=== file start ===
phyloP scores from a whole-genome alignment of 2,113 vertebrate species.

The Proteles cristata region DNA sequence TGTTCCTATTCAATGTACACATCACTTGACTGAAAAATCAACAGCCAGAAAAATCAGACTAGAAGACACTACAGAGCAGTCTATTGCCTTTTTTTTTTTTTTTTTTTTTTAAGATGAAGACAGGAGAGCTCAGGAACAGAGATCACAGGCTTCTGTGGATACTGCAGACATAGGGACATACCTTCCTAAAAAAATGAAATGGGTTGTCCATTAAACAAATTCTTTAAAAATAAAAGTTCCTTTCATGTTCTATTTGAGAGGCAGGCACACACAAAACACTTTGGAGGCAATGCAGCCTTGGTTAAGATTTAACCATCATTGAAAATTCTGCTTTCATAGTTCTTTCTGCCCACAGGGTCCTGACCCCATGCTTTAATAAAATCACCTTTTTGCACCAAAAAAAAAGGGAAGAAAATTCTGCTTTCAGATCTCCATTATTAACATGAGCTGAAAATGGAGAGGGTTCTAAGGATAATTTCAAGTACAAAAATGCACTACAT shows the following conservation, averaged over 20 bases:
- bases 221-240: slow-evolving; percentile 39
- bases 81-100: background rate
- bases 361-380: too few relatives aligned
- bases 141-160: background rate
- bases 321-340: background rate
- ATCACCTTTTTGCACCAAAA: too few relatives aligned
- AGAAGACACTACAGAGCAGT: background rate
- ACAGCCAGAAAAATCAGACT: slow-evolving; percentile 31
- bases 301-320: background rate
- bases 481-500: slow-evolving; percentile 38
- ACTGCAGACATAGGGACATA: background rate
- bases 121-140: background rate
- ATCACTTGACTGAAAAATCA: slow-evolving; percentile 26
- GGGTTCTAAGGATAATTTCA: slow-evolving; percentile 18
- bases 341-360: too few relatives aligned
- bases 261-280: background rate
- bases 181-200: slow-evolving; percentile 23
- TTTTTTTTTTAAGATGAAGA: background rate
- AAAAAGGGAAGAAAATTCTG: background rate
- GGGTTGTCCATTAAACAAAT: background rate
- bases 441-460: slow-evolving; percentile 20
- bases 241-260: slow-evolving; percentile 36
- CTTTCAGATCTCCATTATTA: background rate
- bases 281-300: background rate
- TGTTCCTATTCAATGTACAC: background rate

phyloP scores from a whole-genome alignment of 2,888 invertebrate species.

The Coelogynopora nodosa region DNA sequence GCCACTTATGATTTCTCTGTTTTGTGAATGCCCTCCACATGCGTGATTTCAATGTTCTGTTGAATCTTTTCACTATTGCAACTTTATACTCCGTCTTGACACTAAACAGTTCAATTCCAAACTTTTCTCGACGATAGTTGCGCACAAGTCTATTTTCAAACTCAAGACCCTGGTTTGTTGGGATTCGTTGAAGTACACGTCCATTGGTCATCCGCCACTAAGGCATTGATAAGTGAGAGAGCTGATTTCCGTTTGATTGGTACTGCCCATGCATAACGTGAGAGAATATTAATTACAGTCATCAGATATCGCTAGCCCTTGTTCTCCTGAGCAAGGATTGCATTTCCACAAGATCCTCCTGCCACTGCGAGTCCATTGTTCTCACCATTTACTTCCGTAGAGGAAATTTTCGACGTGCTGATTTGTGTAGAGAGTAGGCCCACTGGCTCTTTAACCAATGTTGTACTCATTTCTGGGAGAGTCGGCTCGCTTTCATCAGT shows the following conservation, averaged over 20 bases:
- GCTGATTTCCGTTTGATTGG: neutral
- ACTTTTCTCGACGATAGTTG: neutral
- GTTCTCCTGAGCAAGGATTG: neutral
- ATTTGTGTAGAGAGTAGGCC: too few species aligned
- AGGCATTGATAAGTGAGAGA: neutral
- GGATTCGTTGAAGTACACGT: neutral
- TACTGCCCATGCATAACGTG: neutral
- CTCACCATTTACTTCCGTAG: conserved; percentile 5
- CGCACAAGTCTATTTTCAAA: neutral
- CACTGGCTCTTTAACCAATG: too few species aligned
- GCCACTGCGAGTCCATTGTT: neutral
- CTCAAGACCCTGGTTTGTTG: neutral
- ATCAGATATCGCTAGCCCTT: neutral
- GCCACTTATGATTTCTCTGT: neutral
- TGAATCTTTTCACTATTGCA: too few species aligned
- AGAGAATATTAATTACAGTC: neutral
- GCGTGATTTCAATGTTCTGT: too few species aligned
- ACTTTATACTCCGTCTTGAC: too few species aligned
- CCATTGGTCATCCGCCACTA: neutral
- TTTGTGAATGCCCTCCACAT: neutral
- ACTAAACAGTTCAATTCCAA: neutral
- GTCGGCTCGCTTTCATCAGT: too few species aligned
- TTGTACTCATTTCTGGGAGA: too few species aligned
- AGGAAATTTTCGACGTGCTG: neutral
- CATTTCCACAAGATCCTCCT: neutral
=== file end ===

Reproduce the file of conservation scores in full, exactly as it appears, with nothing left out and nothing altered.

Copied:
phyloP scores from a whole-genome alignment of 2,113 vertebrate species.

The Proteles cristata region DNA sequence TGTTCCTATTCAATGTACACATCACTTGACTGAAAAATCAACAGCCAGAAAAATCAGACTAGAAGACACTACAGAGCAGTCTATTGCCTTTTTTTTTTTTTTTTTTTTTTAAGATGAAGACAGGAGAGCTCAGGAACAGAGATCACAGGCTTCTGTGGATACTGCAGACATAGGGACATACCTTCCTAAAAAAATGAAATGGGTTGTCCATTAAACAAATTCTTTAAAAATAAAAGTTCCTTTCATGTTCTATTTGAGAGGCAGGCACACACAAAACACTTTGGAGGCAATGCAGCCTTGGTTAAGATTTAACCATCATTGAAAATTCTGCTTTCATAGTTCTTTCTGCCCACAGGGTCCTGACCCCATGCTTTAATAAAATCACCTTTTTGCACCAAAAAAAAAGGGAAGAAAATTCTGCTTTCAGATCTCCATTATTAACATGAGCTGAAAATGGAGAGGGTTCTAAGGATAATTTCAAGTACAAAAATGCACTACAT shows the following conservation, averaged over 20 bases:
- bases 221-240: slow-evolving; percentile 39
- bases 81-100: background rate
- bases 361-380: too few relatives aligned
- bases 141-160: background rate
- bases 321-340: background rate
- ATCACCTTTTTGCACCAAAA: too few relatives aligned
- AGAAGACACTACAGAGCAGT: background rate
- ACAGCCAGAAAAATCAGACT: slow-evolving; percentile 31
- bases 301-320: background rate
- bases 481-500: slow-evolving; percentile 38
- ACTGCAGACATAGGGACATA: background rate
- bases 121-140: background rate
- ATCACTTGACTGAAAAATCA: slow-evolving; percentile 26
- GGGTTCTAAGGATAATTTCA: slow-evolving; percentile 18
- bases 341-360: too few relatives aligned
- bases 261-280: background rate
- bases 181-200: slow-evolving; percentile 23
- TTTTTTTTTTAAGATGAAGA: background rate
- AAAAAGGGAAGAAAATTCTG: background rate
- GGGTTGTCCATTAAACAAAT: background rate
- bases 441-460: slow-evolving; percentile 20
- bases 241-260: slow-evolving; percentile 36
- CTTTCAGATCTCCATTATTA: background rate
- bases 281-300: background rate
- TGTTCCTATTCAATGTACAC: background rate

phyloP scores from a whole-genome alignment of 2,888 invertebrate species.

The Coelogynopora nodosa region DNA sequence GCCACTTATGATTTCTCTGTTTTGTGAATGCCCTCCACATGCGTGATTTCAATGTTCTGTTGAATCTTTTCACTATTGCAACTTTATACTCCGTCTTGACACTAAACAGTTCAATTCCAAACTTTTCTCGACGATAGTTGCGCACAAGTCTATTTTCAAACTCAAGACCCTGGTTTGTTGGGATTCGTTGAAGTACACGTCCATTGGTCATCCGCCACTAAGGCATTGATAAGTGAGAGAGCTGATTTCCGTTTGATTGGTACTGCCCATGCATAACGTGAGAGAATATTAATTACAGTCATCAGATATCGCTAGCCCTTGTTCTCCTGAGCAAGGATTGCATTTCCACAAGATCCTCCTGCCACTGCGAGTCCATTGTTCTCACCATTTACTTCCGTAGAGGAAATTTTCGACGTGCTGATTTGTGTAGAGAGTAGGCCCACTGGCTCTTTAACCAATGTTGTACTCATTTCTGGGAGAGTCGGCTCGCTTTCATCAGT shows the following conservation, averaged over 20 bases:
- GCTGATTTCCGTTTGATTGG: neutral
- ACTTTTCTCGACGATAGTTG: neutral
- GTTCTCCTGAGCAAGGATTG: neutral
- ATTTGTGTAGAGAGTAGGCC: too few species aligned
- AGGCATTGATAAGTGAGAGA: neutral
- GGATTCGTTGAAGTACACGT: neutral
- TACTGCCCATGCATAACGTG: neutral
- CTCACCATTTACTTCCGTAG: conserved; percentile 5
- CGCACAAGTCTATTTTCAAA: neutral
- CACTGGCTCTTTAACCAATG: too few species aligned
- GCCACTGCGAGTCCATTGTT: neutral
- CTCAAGACCCTGGTTTGTTG: neutral
- ATCAGATATCGCTAGCCCTT: neutral
- GCCACTTATGATTTCTCTGT: neutral
- TGAATCTTTTCACTATTGCA: too few species aligned
- AGAGAATATTAATTACAGTC: neutral
- GCGTGATTTCAATGTTCTGT: too few species aligned
- ACTTTATACTCCGTCTTGAC: too few species aligned
- CCATTGGTCATCCGCCACTA: neutral
- TTTGTGAATGCCCTCCACAT: neutral
- ACTAAACAGTTCAATTCCAA: neutral
- GTCGGCTCGCTTTCATCAGT: too few species aligned
- TTGTACTCATTTCTGGGAGA: too few species aligned
- AGGAAATTTTCGACGTGCTG: neutral
- CATTTCCACAAGATCCTCCT: neutral